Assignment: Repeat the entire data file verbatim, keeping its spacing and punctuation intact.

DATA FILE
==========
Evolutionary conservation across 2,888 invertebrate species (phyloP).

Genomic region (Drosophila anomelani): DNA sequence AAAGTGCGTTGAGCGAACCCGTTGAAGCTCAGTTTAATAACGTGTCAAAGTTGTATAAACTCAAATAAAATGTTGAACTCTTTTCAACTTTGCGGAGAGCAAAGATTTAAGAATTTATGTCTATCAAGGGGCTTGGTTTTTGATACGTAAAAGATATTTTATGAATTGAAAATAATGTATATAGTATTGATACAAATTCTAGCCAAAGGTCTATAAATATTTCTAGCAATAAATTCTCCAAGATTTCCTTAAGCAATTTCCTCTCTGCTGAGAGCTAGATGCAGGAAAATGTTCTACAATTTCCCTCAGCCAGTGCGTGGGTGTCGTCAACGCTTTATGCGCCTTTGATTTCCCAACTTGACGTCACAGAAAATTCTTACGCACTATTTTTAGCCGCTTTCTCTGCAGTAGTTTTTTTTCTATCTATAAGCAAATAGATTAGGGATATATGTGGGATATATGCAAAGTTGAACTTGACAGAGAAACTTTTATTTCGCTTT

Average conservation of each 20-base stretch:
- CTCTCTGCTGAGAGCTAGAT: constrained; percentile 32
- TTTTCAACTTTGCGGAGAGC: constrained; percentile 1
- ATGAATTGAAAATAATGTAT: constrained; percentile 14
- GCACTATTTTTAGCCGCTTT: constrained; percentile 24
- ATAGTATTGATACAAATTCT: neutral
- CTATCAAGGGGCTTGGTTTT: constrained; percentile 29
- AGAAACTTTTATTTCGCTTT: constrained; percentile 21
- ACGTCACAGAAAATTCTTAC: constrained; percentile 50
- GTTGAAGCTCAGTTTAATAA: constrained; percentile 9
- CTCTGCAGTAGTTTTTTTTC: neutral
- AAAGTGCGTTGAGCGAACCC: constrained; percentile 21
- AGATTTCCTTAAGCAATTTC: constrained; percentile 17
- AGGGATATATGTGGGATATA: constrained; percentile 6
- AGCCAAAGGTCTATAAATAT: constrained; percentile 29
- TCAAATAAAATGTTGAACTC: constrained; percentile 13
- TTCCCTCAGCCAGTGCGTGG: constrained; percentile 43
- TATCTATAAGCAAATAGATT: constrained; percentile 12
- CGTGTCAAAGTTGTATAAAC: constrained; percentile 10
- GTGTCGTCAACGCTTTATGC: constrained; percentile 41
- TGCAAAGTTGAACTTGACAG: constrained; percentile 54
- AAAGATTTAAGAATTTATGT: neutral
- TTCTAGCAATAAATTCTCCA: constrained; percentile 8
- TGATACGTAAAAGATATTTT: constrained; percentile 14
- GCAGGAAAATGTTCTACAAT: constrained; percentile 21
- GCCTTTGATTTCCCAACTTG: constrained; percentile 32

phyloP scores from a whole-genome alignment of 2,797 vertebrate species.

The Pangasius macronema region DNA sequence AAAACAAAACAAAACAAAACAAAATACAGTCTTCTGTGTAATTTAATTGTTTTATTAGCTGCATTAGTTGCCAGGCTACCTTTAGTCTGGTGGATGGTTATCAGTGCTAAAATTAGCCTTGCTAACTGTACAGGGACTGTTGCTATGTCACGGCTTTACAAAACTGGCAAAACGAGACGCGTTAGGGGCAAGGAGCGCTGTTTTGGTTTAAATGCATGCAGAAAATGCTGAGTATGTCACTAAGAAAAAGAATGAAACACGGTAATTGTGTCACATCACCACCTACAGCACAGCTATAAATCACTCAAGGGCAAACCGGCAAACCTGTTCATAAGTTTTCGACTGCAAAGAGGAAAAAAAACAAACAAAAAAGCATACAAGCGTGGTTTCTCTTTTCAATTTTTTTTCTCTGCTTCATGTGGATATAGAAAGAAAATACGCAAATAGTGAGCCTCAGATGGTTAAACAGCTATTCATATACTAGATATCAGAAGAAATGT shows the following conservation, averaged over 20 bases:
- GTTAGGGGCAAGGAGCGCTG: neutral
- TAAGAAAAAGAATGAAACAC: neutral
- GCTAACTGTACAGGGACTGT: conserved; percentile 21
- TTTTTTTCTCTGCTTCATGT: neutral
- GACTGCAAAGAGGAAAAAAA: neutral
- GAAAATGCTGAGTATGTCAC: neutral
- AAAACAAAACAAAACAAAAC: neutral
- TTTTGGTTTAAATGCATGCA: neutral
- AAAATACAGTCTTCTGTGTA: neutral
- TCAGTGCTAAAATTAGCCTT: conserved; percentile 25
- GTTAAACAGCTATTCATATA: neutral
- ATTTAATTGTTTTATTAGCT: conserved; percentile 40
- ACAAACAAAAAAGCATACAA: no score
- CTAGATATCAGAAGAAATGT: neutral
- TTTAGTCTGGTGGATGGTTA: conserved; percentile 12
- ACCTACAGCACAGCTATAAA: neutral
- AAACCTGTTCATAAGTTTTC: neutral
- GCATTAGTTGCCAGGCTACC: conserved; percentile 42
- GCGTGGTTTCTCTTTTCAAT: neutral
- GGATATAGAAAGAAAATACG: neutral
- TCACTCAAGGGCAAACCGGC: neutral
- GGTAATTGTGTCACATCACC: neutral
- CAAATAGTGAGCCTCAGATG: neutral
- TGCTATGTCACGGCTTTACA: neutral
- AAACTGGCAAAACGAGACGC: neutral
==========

Evolutionary conservation across 2,888 invertebrate species (phyloP).

Genomic region (Drosophila anomelani): DNA sequence AAAGTGCGTTGAGCGAACCCGTTGAAGCTCAGTTTAATAACGTGTCAAAGTTGTATAAACTCAAATAAAATGTTGAACTCTTTTCAACTTTGCGGAGAGCAAAGATTTAAGAATTTATGTCTATCAAGGGGCTTGGTTTTTGATACGTAAAAGATATTTTATGAATTGAAAATAATGTATATAGTATTGATACAAATTCTAGCCAAAGGTCTATAAATATTTCTAGCAATAAATTCTCCAAGATTTCCTTAAGCAATTTCCTCTCTGCTGAGAGCTAGATGCAGGAAAATGTTCTACAATTTCCCTCAGCCAGTGCGTGGGTGTCGTCAACGCTTTATGCGCCTTTGATTTCCCAACTTGACGTCACAGAAAATTCTTACGCACTATTTTTAGCCGCTTTCTCTGCAGTAGTTTTTTTTCTATCTATAAGCAAATAGATTAGGGATATATGTGGGATATATGCAAAGTTGAACTTGACAGAGAAACTTTTATTTCGCTTT

Average conservation of each 20-base stretch:
- CTCTCTGCTGAGAGCTAGAT: constrained; percentile 32
- TTTTCAACTTTGCGGAGAGC: constrained; percentile 1
- ATGAATTGAAAATAATGTAT: constrained; percentile 14
- GCACTATTTTTAGCCGCTTT: constrained; percentile 24
- ATAGTATTGATACAAATTCT: neutral
- CTATCAAGGGGCTTGGTTTT: constrained; percentile 29
- AGAAACTTTTATTTCGCTTT: constrained; percentile 21
- ACGTCACAGAAAATTCTTAC: constrained; percentile 50
- GTTGAAGCTCAGTTTAATAA: constrained; percentile 9
- CTCTGCAGTAGTTTTTTTTC: neutral
- AAAGTGCGTTGAGCGAACCC: constrained; percentile 21
- AGATTTCCTTAAGCAATTTC: constrained; percentile 17
- AGGGATATATGTGGGATATA: constrained; percentile 6
- AGCCAAAGGTCTATAAATAT: constrained; percentile 29
- TCAAATAAAATGTTGAACTC: constrained; percentile 13
- TTCCCTCAGCCAGTGCGTGG: constrained; percentile 43
- TATCTATAAGCAAATAGATT: constrained; percentile 12
- CGTGTCAAAGTTGTATAAAC: constrained; percentile 10
- GTGTCGTCAACGCTTTATGC: constrained; percentile 41
- TGCAAAGTTGAACTTGACAG: constrained; percentile 54
- AAAGATTTAAGAATTTATGT: neutral
- TTCTAGCAATAAATTCTCCA: constrained; percentile 8
- TGATACGTAAAAGATATTTT: constrained; percentile 14
- GCAGGAAAATGTTCTACAAT: constrained; percentile 21
- GCCTTTGATTTCCCAACTTG: constrained; percentile 32

phyloP scores from a whole-genome alignment of 2,797 vertebrate species.

The Pangasius macronema region DNA sequence AAAACAAAACAAAACAAAACAAAATACAGTCTTCTGTGTAATTTAATTGTTTTATTAGCTGCATTAGTTGCCAGGCTACCTTTAGTCTGGTGGATGGTTATCAGTGCTAAAATTAGCCTTGCTAACTGTACAGGGACTGTTGCTATGTCACGGCTTTACAAAACTGGCAAAACGAGACGCGTTAGGGGCAAGGAGCGCTGTTTTGGTTTAAATGCATGCAGAAAATGCTGAGTATGTCACTAAGAAAAAGAATGAAACACGGTAATTGTGTCACATCACCACCTACAGCACAGCTATAAATCACTCAAGGGCAAACCGGCAAACCTGTTCATAAGTTTTCGACTGCAAAGAGGAAAAAAAACAAACAAAAAAGCATACAAGCGTGGTTTCTCTTTTCAATTTTTTTTCTCTGCTTCATGTGGATATAGAAAGAAAATACGCAAATAGTGAGCCTCAGATGGTTAAACAGCTATTCATATACTAGATATCAGAAGAAATGT shows the following conservation, averaged over 20 bases:
- GTTAGGGGCAAGGAGCGCTG: neutral
- TAAGAAAAAGAATGAAACAC: neutral
- GCTAACTGTACAGGGACTGT: conserved; percentile 21
- TTTTTTTCTCTGCTTCATGT: neutral
- GACTGCAAAGAGGAAAAAAA: neutral
- GAAAATGCTGAGTATGTCAC: neutral
- AAAACAAAACAAAACAAAAC: neutral
- TTTTGGTTTAAATGCATGCA: neutral
- AAAATACAGTCTTCTGTGTA: neutral
- TCAGTGCTAAAATTAGCCTT: conserved; percentile 25
- GTTAAACAGCTATTCATATA: neutral
- ATTTAATTGTTTTATTAGCT: conserved; percentile 40
- ACAAACAAAAAAGCATACAA: no score
- CTAGATATCAGAAGAAATGT: neutral
- TTTAGTCTGGTGGATGGTTA: conserved; percentile 12
- ACCTACAGCACAGCTATAAA: neutral
- AAACCTGTTCATAAGTTTTC: neutral
- GCATTAGTTGCCAGGCTACC: conserved; percentile 42
- GCGTGGTTTCTCTTTTCAAT: neutral
- GGATATAGAAAGAAAATACG: neutral
- TCACTCAAGGGCAAACCGGC: neutral
- GGTAATTGTGTCACATCACC: neutral
- CAAATAGTGAGCCTCAGATG: neutral
- TGCTATGTCACGGCTTTACA: neutral
- AAACTGGCAAAACGAGACGC: neutral